Underscoring public dissatisfaction with airport security screening, Senator Rand Paul (R-KY) has introduced two pieces of legislation to streamline the Transportation Security Administration's (TSA) screening processes and treatment of passengers.
S.3302 establishes a "Bill of Rights" for air travelers, establishes protections for passengers, guidelines for screening procedures and requires reforms to the air security bureaucracy.
"Many of TSA's screening procedures simply defy common sense, such as 'enhanced pat-downs' of elderly passengers, young children, or those with disabilities. It seems that every day brings a new account of mistreatment by TSA agents during the screening process," Senator Paul said.
"While aviation security is undoubtedly important, we must be diligent in protecting the rights of all Americans, such as their freedom from being subjected to humiliating and intrusive searches by TSA agents, especially when there is no obvious cause," Senator Paul said.
"It is important that the rules and boundaries of our airport screening process be transparent and easily available to travelers so that proper restraints are in place on screeners. Travelers should be empowered with the knowledge necessary to protect themselves from a violation of their rights and dignity," he said.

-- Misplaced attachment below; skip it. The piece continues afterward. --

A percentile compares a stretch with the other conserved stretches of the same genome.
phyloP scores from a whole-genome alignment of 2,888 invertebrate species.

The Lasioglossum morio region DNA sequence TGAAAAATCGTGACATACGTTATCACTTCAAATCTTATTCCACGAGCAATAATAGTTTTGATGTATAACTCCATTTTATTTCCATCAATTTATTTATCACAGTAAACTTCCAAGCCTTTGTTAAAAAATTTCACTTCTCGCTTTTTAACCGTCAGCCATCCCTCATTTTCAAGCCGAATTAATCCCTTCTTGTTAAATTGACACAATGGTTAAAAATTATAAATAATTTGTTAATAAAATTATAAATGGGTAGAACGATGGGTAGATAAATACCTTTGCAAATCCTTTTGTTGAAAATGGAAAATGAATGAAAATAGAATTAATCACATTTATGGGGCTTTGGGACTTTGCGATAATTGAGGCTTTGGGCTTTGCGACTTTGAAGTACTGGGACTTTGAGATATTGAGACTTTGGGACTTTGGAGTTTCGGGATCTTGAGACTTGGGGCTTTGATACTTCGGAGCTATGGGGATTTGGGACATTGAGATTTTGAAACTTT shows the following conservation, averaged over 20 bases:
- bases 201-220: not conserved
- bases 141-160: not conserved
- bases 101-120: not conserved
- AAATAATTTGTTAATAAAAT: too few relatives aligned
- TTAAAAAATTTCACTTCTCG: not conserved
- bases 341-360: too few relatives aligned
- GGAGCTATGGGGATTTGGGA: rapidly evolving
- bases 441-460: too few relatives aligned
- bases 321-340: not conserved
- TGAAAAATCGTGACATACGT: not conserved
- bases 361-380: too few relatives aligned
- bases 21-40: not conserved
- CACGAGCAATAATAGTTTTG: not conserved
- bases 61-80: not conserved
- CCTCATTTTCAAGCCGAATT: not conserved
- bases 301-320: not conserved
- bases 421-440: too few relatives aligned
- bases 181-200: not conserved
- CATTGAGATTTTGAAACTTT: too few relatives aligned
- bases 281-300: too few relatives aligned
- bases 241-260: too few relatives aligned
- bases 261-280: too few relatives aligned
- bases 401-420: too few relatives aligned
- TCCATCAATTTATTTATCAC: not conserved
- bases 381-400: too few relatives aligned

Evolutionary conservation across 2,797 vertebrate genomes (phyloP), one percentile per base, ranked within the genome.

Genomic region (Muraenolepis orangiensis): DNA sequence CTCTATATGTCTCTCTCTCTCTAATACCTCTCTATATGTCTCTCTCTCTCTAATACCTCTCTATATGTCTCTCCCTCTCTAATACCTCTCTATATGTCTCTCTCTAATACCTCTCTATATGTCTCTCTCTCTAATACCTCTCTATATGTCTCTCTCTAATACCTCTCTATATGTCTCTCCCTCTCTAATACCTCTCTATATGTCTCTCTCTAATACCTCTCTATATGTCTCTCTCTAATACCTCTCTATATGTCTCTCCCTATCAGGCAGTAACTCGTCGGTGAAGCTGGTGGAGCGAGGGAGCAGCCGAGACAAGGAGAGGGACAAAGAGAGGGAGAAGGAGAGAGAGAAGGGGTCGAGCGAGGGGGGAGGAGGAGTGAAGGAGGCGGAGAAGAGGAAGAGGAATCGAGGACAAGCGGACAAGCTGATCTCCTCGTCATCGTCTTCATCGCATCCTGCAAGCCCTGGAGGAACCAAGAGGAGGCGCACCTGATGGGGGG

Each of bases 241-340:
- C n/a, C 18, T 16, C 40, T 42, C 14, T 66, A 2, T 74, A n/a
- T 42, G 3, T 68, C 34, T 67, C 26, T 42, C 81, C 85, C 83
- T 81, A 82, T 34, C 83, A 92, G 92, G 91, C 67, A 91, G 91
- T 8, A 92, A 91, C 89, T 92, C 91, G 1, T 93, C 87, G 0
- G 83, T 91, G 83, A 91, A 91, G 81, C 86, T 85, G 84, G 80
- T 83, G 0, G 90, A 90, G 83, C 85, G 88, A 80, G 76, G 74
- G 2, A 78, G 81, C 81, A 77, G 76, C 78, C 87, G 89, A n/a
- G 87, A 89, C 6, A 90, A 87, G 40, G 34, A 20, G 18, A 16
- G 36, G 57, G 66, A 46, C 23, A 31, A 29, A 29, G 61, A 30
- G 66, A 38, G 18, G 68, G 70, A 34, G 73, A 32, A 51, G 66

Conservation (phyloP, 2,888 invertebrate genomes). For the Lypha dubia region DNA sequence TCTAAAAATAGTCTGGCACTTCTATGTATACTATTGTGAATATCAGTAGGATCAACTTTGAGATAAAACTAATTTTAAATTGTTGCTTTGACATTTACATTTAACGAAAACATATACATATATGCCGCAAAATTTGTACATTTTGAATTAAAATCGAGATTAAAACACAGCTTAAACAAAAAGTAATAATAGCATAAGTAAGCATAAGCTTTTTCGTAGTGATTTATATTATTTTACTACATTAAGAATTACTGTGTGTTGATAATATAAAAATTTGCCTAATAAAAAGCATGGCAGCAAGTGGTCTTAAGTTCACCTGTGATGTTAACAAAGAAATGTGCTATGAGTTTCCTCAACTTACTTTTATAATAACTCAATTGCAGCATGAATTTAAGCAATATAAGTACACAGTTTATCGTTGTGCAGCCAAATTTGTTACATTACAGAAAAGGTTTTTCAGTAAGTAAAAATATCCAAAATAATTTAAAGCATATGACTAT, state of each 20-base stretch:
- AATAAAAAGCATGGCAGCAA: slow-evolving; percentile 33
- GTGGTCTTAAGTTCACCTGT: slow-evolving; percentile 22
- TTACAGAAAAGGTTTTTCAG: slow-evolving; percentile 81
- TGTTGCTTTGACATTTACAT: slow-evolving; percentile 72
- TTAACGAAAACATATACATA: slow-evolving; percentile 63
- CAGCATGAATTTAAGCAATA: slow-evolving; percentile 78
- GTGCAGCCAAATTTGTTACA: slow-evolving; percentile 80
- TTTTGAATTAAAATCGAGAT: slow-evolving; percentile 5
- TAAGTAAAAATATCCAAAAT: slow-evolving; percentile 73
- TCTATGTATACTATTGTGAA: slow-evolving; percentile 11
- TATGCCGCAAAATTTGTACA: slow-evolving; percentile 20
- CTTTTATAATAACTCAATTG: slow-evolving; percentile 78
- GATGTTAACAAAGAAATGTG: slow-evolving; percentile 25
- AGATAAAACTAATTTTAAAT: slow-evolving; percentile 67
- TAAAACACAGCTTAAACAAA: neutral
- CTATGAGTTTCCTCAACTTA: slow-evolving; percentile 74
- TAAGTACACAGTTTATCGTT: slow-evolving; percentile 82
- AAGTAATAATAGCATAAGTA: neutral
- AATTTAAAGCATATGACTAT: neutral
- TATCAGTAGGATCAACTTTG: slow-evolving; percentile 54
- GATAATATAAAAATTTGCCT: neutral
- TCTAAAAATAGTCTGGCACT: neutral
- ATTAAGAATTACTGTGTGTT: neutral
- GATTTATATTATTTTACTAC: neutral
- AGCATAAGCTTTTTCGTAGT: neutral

Among the 17 minimum rights laid out in Senator Paul's passenger Bill of Rights:
• A TSA screener "opt-out" for airports, allowing them access to the Screening Partnership Program (SPP) and private screeners
• A one-year deadline to implement a screening process for pre-cleared frequent-flyers at all airports with more than 250,000 annual flights
• Authority to permit travelers who fail to pass imaging or metal detector screening to choose to be re-screened rather than subjected to an automatic pat-down
• Expansion of canine screening at airports, a more effective and less invasive method of screening passengers for explosives, as well as a strong deterrent
• Eliminating unnecessary pat-downs for children 12 years of age or under
• Right of parents to stay with their children during the screening process
• Guaranteeing a traveler's right to request a pat-down using only the back of the hand
• Protection of a traveler's right to appropriately object to mistreatment by screeners
• Protection of a traveler's right to decline a backscatter X-ray scan, a screening method with potentially harmful health effects
• Protection of a traveler's right to contact an attorney if detained or removed from screening
The bill would require these and other reforms be collected into a single Bill of Rights to be distributed by TSA at airports and placed on TSA's public website. It also requires 90 percent of unclaimed change left at screening points to be returned to the U.S. Treasury through an incentive program to airports.
The second bill, S.3303, ends the TSA screening program and requires screening of passengers at airports to be conducted by private screeners only.